It is that time of the year when the days are shortening and the final fall flowers begin to show their stuff. Toad lilies are beginning to bloom. This Toad Lily 'Golden Festival' is new to the garden. I just love the pale yellow with red dots.
The more traditional Toad lily Is pretty too. It is standing upright this year instead of leaning over toward the sun. I think it is 'Mikyazaki'. If anyone knows it as a different name please tell me.
Most of the flowers in the garden are onesies. What has caught my eye are the Varigated Lily Turf. I just love those little rods of blooms sticking up out of the turf. They work great in small vases too.
This little white striped Lirope 'Silver Dragon' has the same type of blooms only much smaller.
They are the same shape but such a pale lavender that they look white when you look at them from a distance. I transplanted these little babies two years ago in November when they came to pour our new front sidewalk. They must be tough as iron. They have settled in and spread some.
Another of my favorites is the Hardy Begonia. This plant has not only survived here it has spread a little. 
The biggest splash in the garden right now even though it isn't in full flower is the 'Fireworks' Solidago. This plant is the pollinator crowd pleaser this time of year. The bees, butterflies and bug all forsake the salvias when this comes into bloom.
I am not going to tire you withe the photos of the onsies. Let us just say that many of the summer bloomers are still coaxing out a few blooms despite not much rain and the light becoming less and less each day.
For more fall flowers click over to Carol's at Maydreams garden. Join the fun of listing what is blooming this time of the month.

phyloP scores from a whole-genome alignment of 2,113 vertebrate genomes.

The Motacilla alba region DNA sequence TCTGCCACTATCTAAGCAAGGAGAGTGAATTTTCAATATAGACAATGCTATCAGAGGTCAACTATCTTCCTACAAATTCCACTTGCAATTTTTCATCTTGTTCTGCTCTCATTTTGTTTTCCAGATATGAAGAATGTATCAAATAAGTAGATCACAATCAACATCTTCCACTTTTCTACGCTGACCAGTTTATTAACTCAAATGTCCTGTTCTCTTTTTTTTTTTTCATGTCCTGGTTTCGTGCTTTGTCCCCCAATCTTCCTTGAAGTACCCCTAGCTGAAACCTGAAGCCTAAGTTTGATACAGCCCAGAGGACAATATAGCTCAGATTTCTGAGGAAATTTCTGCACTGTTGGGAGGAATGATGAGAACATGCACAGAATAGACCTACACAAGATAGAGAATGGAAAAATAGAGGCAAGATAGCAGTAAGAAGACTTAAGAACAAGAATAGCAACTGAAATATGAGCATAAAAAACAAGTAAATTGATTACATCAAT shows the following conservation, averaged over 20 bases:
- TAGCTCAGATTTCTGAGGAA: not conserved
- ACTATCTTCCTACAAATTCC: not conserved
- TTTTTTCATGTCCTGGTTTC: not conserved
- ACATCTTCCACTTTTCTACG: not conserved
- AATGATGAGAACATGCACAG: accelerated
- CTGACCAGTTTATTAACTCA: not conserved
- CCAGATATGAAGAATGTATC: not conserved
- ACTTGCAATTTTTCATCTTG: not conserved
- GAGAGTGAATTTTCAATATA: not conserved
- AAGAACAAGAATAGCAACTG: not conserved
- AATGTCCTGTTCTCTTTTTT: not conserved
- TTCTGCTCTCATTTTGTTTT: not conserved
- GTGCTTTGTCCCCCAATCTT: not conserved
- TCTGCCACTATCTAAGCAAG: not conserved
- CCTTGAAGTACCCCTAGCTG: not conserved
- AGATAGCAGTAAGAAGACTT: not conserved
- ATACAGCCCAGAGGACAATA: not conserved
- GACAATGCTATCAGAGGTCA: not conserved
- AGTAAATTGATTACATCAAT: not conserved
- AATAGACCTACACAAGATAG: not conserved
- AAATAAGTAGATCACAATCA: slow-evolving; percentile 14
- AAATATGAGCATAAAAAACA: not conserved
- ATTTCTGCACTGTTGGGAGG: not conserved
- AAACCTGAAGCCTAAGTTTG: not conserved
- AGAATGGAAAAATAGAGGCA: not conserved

Other blooms at Greenbow:
Sedums
Anemones
Salvias: Black and Blue, Wendy's Wish, Blue Spires, Victorias Blue.
Russian Sage
Honeysuckles: Sempervirens, Scentsations.
Tall Garden Phlox: Pink and White
Jeruselam Artichoke
Hydrangeas: Lime Light, Vanilla Strawberry, Oakleaf.
Persicaria: Dragon Tongue; Corporal
Datura

Shrubs:
Kerria 
Little Bonnie Dwarf Spirea
Cape Myrtle

Annuals:
Penstemon
Dahlia
Impatiens
Chinelle Plant
Zinnia
Orchid
Angelwing begonia

Tuesday, September 6, 2016

Ash Attack

When you look out the patio doors all seems calm if not a bit hot and dry what with the hose still strung out. On closer inspection you can see that it is the Ash tree is up to it's usual fall shenanigans.
No it isn't Emerald Ash Borer that is attacking as one might think, it is the Ash tree attacking my plants. Every fall when the Ash tree begins to send out it's seed it is a time of irritation to me and my poor plants.
If you take a close look around you notice the piercings.
 There is hardly a leaf that doesn't have a piercing.
 The poor leaf below seems to be trying to fold over to remove the sticker.
 It doesn't matter how large
or small, they get stuck.
Other than concrete nothing is safe, not even blooms.
The poor Staghorn fern looks like it has had an acupuncture treatment.
These seeds don't just pierce the thin skinned. They also pierce the meaty leaves as on this Kalanchoe.
So if you come by anytime soon. We won't be sitting on the patio. We will have to go out to the screen house to sit so we don't get a new piercing.
See you there.